A super-star movie and a super-star country singer is passing through Iowa, and is going to make an appearance at the Oak Tree in Anita on Aug. 23. His name is Ed Gary.

It’s easy to see why the movie people signed Ed Gary. He’s a Kenny Rogers look-alike (with the voice to match), a venturesome spirit and has spent years performing on stage. When Bob Everhart of Anita, asked him about his movie experience, Gary said, “See, one time I was playing a gig with my band out in

California, and our manager came running up and told us that for some reason, they wanted us to go up to where Clint Eastwood was making a movie. After we got there, we were just standing around, watching Eastwood, who was not far away directing some movie segments. Then all of a sudden this casting guy pointed at me and said, ‘You, come with me.’ I guess he thought I was an extra or something, so what the heck, I just went along and did as I was told.”

Gary had suddenly and unexpectedly become part of Clint Eastwood’s movie “Pale Rider.”

“They put me on the set in a small part and gave me some instructions, and I just followed my lines and did what the director told me. After that, go figure — the movie people started calling me to be in other films.”

Gary has now appeared in over 100 movies, including “Coal Miner’s Daughter,” “Smokey and the Bandit,” “The Red Corvette,” “A Man Called Newreus,” and “Trade-in,” among others.

“The silver screen was fun,” Gary said, “My first love however is country music. It’s the one that, for me, has soul. Maybe that’s because there’s so much gospel style in country music, my other favorite thing. If you learn about the lives of country music performers, you’ll see that the majority of them are believers, and they learned a great deal about their style from just being in church. That’s how it was with me.”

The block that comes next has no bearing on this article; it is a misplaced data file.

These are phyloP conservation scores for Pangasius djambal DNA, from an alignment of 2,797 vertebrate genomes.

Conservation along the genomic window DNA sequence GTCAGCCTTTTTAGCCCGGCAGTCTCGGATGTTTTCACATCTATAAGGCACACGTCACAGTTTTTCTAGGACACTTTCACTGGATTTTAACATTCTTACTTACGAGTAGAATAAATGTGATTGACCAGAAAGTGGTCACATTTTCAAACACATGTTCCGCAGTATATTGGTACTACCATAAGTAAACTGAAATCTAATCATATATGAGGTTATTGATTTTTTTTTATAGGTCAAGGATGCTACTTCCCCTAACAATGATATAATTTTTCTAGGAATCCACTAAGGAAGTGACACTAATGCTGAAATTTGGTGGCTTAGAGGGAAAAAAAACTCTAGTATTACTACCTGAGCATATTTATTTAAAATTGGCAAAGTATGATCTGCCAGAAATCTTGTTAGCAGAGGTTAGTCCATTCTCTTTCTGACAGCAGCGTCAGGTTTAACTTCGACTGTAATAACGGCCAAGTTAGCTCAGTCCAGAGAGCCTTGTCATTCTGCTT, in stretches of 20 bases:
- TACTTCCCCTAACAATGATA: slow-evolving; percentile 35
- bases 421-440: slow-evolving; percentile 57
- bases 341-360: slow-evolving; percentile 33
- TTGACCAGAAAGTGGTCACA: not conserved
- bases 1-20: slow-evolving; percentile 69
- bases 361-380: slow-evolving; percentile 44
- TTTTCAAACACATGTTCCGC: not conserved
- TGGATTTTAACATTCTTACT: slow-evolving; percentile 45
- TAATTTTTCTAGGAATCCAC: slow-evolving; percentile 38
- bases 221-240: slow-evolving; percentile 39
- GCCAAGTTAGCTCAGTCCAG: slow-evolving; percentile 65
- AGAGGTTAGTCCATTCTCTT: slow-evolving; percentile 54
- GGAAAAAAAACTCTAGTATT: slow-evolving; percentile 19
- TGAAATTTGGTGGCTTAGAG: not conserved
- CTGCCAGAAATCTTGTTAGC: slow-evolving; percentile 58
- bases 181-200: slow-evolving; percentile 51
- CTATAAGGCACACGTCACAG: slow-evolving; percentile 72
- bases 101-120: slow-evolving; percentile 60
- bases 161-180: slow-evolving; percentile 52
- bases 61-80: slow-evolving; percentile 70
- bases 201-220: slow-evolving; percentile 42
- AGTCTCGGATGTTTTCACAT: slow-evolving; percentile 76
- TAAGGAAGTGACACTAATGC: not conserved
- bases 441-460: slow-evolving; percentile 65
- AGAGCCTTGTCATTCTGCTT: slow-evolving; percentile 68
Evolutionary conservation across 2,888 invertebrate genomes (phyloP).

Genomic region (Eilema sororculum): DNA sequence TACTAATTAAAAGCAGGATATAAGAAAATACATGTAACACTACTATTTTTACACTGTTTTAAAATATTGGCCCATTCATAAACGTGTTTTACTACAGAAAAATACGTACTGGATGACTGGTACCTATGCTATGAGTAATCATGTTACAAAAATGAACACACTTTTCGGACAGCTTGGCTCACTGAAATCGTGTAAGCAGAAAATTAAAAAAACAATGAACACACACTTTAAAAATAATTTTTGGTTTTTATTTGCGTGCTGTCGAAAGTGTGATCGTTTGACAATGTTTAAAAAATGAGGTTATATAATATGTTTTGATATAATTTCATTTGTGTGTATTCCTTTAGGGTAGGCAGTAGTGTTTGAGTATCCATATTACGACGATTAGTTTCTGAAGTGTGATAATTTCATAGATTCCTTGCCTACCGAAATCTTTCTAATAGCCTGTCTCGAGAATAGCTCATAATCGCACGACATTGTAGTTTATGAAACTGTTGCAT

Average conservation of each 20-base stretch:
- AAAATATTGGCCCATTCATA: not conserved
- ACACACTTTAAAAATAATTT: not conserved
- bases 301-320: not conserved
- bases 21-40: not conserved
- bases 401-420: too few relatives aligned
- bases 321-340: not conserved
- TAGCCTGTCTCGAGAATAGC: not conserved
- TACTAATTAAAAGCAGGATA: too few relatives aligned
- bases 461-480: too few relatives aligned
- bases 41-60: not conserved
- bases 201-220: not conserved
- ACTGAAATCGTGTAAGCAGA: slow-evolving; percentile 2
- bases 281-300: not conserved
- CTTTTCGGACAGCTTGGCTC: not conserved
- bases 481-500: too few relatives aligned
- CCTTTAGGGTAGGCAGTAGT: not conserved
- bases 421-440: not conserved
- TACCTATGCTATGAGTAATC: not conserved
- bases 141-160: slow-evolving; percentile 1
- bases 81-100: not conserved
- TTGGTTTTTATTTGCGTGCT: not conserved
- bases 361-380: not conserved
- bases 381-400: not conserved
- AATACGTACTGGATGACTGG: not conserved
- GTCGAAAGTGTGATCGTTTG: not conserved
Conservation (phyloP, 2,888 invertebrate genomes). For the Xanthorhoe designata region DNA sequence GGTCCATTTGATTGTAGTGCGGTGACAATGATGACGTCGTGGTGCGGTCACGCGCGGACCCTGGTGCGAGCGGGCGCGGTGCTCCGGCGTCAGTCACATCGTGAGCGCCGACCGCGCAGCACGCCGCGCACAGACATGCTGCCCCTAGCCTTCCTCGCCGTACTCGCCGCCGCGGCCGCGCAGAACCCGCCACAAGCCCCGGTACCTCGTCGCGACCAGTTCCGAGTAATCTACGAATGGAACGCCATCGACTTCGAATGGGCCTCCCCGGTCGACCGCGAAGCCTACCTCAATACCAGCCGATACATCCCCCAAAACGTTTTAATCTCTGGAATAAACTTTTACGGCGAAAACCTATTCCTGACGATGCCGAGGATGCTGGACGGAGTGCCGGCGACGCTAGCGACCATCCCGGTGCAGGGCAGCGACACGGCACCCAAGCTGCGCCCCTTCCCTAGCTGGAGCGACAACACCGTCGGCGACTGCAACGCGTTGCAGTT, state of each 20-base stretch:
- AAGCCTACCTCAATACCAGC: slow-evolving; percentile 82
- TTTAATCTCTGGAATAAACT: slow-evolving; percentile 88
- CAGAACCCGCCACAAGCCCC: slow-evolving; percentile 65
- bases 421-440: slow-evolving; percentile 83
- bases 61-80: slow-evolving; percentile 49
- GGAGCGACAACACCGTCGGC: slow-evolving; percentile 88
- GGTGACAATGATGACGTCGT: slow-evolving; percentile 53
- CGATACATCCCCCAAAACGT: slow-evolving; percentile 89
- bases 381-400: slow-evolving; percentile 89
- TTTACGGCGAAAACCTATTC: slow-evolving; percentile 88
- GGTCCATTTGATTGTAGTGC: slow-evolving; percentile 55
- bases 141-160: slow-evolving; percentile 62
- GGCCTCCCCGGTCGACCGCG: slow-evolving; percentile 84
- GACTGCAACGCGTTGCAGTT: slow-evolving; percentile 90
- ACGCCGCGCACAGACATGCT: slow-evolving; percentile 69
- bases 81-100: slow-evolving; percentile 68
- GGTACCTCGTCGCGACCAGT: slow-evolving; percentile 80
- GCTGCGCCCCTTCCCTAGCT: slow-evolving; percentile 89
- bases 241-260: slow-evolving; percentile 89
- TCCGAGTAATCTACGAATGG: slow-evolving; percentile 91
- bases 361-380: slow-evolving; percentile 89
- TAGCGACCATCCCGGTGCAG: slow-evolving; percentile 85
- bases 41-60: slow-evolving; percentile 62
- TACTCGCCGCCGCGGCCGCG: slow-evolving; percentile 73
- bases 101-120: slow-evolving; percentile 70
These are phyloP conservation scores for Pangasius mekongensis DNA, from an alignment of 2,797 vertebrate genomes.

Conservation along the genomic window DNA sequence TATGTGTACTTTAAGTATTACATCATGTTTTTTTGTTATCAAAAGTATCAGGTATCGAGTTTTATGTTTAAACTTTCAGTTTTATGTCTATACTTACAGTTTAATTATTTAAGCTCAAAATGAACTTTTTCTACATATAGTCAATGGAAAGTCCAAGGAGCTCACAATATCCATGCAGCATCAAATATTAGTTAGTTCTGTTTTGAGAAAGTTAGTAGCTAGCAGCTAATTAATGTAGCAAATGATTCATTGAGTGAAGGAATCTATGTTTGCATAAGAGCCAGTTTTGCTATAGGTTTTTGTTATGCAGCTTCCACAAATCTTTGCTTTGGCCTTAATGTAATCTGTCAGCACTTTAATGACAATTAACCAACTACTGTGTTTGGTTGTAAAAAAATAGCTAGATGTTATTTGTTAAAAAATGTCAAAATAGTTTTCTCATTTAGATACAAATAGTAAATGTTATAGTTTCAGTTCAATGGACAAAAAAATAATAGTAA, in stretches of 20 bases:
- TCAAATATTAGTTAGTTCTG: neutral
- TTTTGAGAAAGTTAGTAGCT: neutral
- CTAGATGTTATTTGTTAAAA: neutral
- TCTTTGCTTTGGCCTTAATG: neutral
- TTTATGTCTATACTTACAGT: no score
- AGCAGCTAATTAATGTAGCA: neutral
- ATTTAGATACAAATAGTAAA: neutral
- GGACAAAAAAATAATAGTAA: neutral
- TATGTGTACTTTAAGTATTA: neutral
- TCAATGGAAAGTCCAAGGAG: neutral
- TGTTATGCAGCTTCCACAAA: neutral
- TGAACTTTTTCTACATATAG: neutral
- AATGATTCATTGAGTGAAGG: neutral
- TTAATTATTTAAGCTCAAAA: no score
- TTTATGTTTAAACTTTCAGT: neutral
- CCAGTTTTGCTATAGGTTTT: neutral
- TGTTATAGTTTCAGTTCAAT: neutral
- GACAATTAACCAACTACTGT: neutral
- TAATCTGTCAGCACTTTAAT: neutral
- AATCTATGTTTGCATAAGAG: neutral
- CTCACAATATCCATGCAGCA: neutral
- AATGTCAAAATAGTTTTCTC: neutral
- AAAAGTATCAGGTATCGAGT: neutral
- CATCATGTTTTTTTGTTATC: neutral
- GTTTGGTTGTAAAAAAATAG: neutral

Gary was born and raised in Memphis by a father who was an Assemblies of God preacher. He sang in his father’s church for the first time at the age of 3, started playing guitar when he was 6, and a year later began to sing on the radio. He first recorded professionally in his teens and went on to build a solid career in country music. He later moved to Nashville, where his country music talents would continue to grow. His first recordings at age 17 were “Blackboard Of My Heart” and “Am I That Easy To Forget.” He has been

featured on “The Ralph Emery Show,” the “Jerry Lewis Telethon in its early days, “Lee Mace’s Ozark Opry” from Osage Beach, Missouri, and the Grand Ole Opry. He has been inducted into the NTCMA’s America’s Old Time Country Music Hall of Fame.”

Gary also knew Merle Haggard well. “I knew Merle and performed with him many, many times, and he would frequently send me his original songs to ‘try out,’ songs he would later cover. Yeah, he was sometimes a rough-shod kind of guy, but he was honest, and he was loyal to his friends, and I was one of them. We in country music all owe a special debt to him both for his personal strength and for his skill as a songwriter.”

Gary will be making a personal appearance at the Oak Tree in Anita, on Aug. 23, also featuring Smithsonian recording artists Bob & Sheila Everhart; Earl Binns; John Tesdell; Ben McClure; and David Green. Reserved seats highly recommended, the best seat in the house is available at 712-762-4363 or cell phone 712-249-5989.